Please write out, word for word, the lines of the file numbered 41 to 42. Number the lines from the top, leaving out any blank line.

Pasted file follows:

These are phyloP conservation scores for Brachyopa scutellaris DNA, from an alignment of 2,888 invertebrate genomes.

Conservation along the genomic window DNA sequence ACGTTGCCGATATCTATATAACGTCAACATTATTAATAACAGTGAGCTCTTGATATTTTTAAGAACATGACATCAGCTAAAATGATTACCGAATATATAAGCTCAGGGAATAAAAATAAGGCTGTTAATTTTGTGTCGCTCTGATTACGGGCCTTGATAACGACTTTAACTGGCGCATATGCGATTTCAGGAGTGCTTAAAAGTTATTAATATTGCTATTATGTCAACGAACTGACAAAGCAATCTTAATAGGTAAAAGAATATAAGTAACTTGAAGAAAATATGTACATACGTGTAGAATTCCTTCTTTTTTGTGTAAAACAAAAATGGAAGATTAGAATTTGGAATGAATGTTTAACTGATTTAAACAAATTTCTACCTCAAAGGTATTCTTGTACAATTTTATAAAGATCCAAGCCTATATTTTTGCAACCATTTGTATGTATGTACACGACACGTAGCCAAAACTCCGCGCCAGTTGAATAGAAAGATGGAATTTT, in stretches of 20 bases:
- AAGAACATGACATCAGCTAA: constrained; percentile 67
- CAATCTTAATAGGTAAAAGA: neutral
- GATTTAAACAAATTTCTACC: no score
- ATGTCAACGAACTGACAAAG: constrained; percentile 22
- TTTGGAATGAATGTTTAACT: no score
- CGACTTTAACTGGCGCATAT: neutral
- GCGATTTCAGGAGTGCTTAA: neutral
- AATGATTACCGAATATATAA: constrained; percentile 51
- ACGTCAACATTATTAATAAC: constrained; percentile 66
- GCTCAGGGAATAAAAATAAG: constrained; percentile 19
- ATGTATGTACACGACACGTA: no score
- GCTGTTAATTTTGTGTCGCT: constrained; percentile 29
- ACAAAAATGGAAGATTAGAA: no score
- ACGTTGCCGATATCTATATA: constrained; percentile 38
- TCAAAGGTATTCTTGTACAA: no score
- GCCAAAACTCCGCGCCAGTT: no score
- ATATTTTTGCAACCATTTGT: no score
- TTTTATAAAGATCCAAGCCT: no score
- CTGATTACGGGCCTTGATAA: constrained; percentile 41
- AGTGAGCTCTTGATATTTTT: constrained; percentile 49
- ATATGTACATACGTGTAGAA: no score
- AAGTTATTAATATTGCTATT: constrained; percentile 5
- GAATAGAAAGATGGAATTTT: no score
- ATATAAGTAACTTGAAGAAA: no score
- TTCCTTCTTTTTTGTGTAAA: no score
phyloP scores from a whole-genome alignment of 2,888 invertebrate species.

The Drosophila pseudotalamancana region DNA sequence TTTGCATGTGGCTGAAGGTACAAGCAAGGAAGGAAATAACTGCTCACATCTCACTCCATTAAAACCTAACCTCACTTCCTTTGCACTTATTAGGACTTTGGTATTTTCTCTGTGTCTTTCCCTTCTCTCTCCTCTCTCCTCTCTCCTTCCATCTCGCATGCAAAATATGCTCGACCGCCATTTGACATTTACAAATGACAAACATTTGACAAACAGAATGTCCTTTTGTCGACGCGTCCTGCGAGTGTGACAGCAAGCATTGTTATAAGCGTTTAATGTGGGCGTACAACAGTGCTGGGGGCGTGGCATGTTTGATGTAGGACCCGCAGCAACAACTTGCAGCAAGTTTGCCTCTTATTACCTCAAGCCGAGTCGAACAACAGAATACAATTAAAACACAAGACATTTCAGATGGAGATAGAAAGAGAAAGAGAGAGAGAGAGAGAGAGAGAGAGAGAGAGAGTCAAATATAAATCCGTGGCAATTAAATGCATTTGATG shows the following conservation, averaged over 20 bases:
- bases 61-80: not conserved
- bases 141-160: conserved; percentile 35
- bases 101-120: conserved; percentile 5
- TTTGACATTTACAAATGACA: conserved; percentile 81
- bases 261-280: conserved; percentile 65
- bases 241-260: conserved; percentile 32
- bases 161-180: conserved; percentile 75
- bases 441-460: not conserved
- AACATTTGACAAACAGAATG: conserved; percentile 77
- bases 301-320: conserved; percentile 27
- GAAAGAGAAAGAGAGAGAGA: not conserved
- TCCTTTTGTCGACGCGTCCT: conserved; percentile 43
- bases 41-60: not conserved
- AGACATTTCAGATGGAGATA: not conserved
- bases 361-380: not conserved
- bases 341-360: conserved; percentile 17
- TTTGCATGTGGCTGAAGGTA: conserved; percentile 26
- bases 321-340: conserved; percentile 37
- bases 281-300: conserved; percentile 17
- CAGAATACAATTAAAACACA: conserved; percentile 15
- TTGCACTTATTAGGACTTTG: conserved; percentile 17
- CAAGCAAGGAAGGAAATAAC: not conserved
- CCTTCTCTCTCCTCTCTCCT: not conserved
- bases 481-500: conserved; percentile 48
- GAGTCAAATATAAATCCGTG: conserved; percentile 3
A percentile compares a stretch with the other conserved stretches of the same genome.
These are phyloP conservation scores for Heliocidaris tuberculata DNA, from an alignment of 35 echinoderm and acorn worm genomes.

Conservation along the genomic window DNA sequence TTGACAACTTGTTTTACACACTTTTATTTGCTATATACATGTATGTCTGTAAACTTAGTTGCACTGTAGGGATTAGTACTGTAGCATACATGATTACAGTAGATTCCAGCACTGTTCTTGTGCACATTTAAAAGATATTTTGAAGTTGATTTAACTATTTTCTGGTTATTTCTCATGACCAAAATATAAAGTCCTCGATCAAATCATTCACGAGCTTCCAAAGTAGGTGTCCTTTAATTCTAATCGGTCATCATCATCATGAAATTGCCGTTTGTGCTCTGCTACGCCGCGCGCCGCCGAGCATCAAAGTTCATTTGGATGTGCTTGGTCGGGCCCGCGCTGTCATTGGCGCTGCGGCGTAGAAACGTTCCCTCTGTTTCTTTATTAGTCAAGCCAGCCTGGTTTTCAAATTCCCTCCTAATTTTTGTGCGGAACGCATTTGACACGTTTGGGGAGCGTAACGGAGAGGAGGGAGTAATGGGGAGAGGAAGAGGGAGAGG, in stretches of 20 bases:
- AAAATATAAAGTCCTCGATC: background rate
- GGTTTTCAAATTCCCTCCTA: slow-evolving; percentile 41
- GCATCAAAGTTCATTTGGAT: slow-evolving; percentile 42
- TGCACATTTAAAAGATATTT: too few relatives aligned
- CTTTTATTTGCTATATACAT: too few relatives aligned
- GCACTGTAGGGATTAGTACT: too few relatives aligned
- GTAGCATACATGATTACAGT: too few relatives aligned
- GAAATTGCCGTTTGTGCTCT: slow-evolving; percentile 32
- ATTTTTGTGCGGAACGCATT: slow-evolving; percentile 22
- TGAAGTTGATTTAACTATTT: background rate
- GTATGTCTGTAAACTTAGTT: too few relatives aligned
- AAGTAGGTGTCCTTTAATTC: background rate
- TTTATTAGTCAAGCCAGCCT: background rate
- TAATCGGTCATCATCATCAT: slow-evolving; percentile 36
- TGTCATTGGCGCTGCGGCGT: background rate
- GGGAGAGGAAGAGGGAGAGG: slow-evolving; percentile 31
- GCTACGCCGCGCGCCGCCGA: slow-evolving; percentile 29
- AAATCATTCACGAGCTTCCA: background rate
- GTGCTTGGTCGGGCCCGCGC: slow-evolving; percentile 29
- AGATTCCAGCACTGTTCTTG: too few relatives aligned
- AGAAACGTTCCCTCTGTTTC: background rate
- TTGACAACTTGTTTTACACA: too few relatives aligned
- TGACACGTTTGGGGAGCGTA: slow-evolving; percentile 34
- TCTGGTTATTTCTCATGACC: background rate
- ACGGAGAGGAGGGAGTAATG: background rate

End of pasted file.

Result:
- TCCTTTTGTCGACGCGTCCT: conserved; percentile 43
- bases 41-60: not conserved